The Intercept reports: Attributing hacking attacks to the correct perpetrators is notoriously difficult. Even the U.S. government, for all its technical resources and expertise, took warranted criticism for trying to pin a high-profile 2014 cyberattack on North Korea, and more recently faced skepticism when it blamed Russia for hacks against top Democrats during the 2016 election.
In those cases, government officials said they based their attribution in part on software tools the hackers employed, which had been used in other cyberattacks linked to North Korea and Russia. But that sort of evidence is not conclusive; hackers have been known to intentionally use or leave behind software and other distinctive material linked to other groups as part of so-called false flag operations intended to falsely implicate other parties. Researchers at Russian digital security firm Kaspersky Lab have documented such cases.
On Tuesday, Wikileaks published a large cache of CIA documents that it said showed the agency had equipped itself to run its own false-flag hacking operations. The documents describe an internal CIA group called UMBRAGE that Wikileaks said was stealing the techniques of other nation-state hackers to trick forensic investigators into falsely attributing CIA attacks to those actors. According to Wikileaks, among those from whom the CIA has stolen techniques is the Russian Federation, suggesting the CIA is conducting attacks to intentionally mislead investigators into attributing them to Vladimir Putin.
“With UMBRAGE and related projects, the CIA can not only increase its total number of attack types, but also misdirect attribution by leaving behind the ‘fingerprints’ of the groups that the attack techniques were stolen from,” Wikileaks writes in a summary of its CIA document dump
It’s a claim that seems intended to shed doubt on the U.S. government’s attribution of Russia in the DNC hack; the Russian Federation was the only nation specifically named by Wikileaks as a potential victim of misdirected attribution. It’s also a claim that some media outlets have accepted and repeated without question.
“WikiLeaks said there’s an entire department within the CIA whose job it is to ‘misdirect attribution by leaving behind the fingerprints’ of others, such as hackers in Russia,” CNN reported without caveats.
It would be possible to leave such fingerprints if the CIA were re-using unique source code written by other actors to intentionally implicate them in CIA hacks, but the published CIA documents don’t say this. Instead they indicate the UMBRAGE group is doing something much less nefarious.
They say UMBRAGE is borrowing hacking “techniques” developed or used by other actors to use in CIA hacking projects. This is intended to save the CIA time and energy by copying methods already proven successful. If the CIA were actually re-using source code unique to a specific hacking group this could lead forensic investigators to mis-attribute CIA attacks to the original creators of the code. But the documents appear to say the UMBRAGE group is writing snippets of code that mimic the functionality of other hacking tools and placing it in a library for CIA developers to draw on when designing custom CIA tools. [Continue reading…]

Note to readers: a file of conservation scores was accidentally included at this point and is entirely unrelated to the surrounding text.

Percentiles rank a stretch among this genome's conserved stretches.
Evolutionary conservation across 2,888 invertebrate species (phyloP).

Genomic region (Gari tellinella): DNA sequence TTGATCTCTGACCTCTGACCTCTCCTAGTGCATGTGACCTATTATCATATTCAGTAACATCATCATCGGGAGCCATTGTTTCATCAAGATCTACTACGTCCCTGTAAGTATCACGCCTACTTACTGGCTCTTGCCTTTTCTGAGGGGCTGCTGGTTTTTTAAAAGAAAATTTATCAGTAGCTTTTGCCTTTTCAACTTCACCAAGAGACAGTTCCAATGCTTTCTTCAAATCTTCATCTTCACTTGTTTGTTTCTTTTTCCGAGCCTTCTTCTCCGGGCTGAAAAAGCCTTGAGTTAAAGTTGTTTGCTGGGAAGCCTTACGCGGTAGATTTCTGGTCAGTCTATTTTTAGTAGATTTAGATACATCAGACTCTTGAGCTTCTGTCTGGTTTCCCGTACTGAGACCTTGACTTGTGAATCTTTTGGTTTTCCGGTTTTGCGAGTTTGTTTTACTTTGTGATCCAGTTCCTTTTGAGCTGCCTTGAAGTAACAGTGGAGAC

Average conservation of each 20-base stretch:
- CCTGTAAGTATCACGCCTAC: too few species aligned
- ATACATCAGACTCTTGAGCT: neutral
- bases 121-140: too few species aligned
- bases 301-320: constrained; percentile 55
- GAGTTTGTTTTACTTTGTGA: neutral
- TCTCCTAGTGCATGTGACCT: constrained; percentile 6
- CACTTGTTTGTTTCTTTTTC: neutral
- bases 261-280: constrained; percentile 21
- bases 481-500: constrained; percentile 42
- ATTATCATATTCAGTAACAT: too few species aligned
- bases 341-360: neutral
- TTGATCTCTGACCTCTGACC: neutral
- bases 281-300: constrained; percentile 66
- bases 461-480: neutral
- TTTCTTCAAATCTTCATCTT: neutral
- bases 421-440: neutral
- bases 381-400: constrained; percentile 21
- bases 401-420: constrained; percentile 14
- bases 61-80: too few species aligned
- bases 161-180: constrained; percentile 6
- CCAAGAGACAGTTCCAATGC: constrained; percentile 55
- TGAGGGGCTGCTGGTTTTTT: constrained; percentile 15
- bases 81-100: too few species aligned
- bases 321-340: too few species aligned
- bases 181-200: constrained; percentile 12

But unlike the last breach in August, an American Central Intelligence Agency worker, not Russian hackers, is the most likely source of a new tranche of documents detailing the methods and tools used by the CIA to steal secrets from foreign governments and terror groups — though some experts have seen signs that Russia is working overtime to take advantage of the disclosure.
Tuesday’s document dump, titled “Vault 7, Year Zero” by WikiLeaks, details the capabilities and culture within the CIA’s secretive Center for Cyber Intelligence in Langley, Virginia. The leak portrays a robust, if not unique, computer-intrusion capability inside the CIA, accented by a few James Bond novelties, like special snooping software intended to be carried into an adversary’s lair on a thumb drive, where a CIA asset plugs it into a USB port. Another program, code-named Weeping Angel, turns a Samsung smart TV into a covert listening device.
The leak follows an incident last August when a mysterious group or individual called the Shadow Brokers began publishing hacking tools stockpiled by the NSA’s elite Tailored Access Operations group, including dozens of backdoor programs and 10 exploits. Experts suspected the Shadow Brokers were a shot across the bow by Russia’s intelligence services.
But the CIA leak could be worse for U.S. intelligence, because it includes code from the agency’s malware development frameworks. Using that code, security experts and counterintelligence agents could sniff out a variety of CIA malware. “For the CIA this is huge loss,” said Jake Williams, founder of Rendition Infosec. “For incident responders like me, this is a treasure trove.” [Continue reading…]
CIA's job includes spying on targets who might have various electronics. This is exactly the sort of toolkit you’d expect them to have.
— matt blaze (@mattblaze) March 8, 2017